Faith and leaps are connected…for a reason. Faith leads us to a ledge. When faith really guides us we find ourselves at an edge asking the question all followers of Jesus will ask – do I take the next step?
This is where I am.
It’s a bit exaggerated because whatever I do next I am blessed. An amazing family and extraordinary friends have helped me pray, think, and dream about what comes next. My decisions are definitely of the first world variety. If it is important to live a life that matters, however, then the decision rises in its significance. We want to jump into something meaningful, otherwise the leap was not worth making and we will die at least a little in the attempt.
I like what Kierkegaard called leaps of faith. He actually did not call them that, preferring to call them leaps to faith. When we make a decision based on what we believe we are changing from one way of living to another. There is a sense that one really can’t go back because in a true leap to faith we are becoming something new.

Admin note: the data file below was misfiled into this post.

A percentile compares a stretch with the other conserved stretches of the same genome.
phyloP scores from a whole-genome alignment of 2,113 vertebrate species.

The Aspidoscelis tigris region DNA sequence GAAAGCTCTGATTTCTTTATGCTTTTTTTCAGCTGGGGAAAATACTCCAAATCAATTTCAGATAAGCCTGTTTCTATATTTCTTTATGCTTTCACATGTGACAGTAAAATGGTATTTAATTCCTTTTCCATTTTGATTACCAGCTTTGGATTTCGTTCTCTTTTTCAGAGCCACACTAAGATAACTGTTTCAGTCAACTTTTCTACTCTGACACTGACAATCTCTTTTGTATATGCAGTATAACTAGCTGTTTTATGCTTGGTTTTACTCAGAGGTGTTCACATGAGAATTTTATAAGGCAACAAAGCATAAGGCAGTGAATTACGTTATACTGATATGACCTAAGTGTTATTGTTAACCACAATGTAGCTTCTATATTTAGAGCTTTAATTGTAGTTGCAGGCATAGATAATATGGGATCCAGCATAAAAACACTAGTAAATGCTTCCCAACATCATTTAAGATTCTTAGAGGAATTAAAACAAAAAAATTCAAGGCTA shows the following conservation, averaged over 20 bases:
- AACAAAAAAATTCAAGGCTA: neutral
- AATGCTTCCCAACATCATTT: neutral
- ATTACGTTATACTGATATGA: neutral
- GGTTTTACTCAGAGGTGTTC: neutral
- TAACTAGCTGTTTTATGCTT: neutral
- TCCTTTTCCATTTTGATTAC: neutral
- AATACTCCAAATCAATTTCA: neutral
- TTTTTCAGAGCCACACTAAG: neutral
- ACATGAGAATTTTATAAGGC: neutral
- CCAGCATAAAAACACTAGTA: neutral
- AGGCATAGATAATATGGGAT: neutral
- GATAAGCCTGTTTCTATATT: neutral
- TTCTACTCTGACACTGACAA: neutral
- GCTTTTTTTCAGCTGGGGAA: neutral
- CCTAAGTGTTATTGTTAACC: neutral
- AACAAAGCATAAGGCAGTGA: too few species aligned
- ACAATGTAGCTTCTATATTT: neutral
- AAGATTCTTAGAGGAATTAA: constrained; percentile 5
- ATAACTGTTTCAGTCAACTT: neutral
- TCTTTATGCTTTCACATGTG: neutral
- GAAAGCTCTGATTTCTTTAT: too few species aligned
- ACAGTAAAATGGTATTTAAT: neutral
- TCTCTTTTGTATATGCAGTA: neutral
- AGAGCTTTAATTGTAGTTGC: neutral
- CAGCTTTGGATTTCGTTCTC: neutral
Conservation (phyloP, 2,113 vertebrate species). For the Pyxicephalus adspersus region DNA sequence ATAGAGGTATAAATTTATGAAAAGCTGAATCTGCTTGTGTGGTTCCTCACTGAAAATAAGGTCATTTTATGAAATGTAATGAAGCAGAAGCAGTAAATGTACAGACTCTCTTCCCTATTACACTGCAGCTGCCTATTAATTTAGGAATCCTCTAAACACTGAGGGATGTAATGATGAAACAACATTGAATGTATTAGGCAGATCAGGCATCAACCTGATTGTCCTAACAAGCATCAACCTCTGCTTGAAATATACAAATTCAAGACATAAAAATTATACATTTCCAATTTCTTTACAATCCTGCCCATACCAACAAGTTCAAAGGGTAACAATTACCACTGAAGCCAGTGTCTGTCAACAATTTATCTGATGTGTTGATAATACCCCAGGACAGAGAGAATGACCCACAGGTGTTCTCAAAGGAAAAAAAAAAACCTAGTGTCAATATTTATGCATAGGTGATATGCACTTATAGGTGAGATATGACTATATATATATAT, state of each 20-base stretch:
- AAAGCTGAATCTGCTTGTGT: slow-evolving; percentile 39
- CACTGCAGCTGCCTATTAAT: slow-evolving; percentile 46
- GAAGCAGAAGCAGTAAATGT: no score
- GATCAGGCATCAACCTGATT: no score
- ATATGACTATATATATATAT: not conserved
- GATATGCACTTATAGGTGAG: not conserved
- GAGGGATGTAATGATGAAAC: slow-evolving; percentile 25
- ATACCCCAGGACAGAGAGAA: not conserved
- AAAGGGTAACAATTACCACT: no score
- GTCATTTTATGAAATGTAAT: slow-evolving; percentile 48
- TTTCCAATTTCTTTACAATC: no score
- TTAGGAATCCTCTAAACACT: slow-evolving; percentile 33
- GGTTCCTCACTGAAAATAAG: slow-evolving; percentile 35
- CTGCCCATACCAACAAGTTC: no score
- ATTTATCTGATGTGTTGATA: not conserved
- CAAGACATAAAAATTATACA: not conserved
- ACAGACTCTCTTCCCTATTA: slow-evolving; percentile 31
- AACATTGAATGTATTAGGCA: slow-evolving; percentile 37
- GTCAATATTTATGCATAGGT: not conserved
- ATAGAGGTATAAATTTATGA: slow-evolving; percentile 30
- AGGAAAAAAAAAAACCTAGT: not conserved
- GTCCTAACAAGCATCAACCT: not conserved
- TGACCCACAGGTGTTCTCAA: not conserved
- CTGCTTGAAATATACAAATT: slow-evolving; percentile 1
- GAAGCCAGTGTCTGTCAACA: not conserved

So do I take the next step? I cannot see exactly how it will turn out. I might fail. In spite of the fact I know Jesus is always with us, uncertainty about outcomes always produces second-guessing – are you sure you really want me to do this? None of this changes the situation though…
You either jump, or you don’t.
It’s the truth of the ledge.
A story that has helped me is in Luke 16, the Rich Man and Lazarus. In the story, a rich man persistently ignores a beggar outside his gate. Lazarus, the beggar, is described this way – His best friends were the dogs who came and licked his sores. Both men die and their situations reverse. From hell the rich man asks Abraham for Lazarus to comfort him from Lazarus’ place in heaven. But Abraham answers this is impossible…
… in all these matters there is a huge chasm set between us so that no one can go from us to you even if he wanted to, nor can anyone cross over from you to us.’
The rich man could have jumped the gap and gotten to know the beggar at his door. He did not, and then discovered a gap he could not cross.
Maybe it’s time for all of us to leap?
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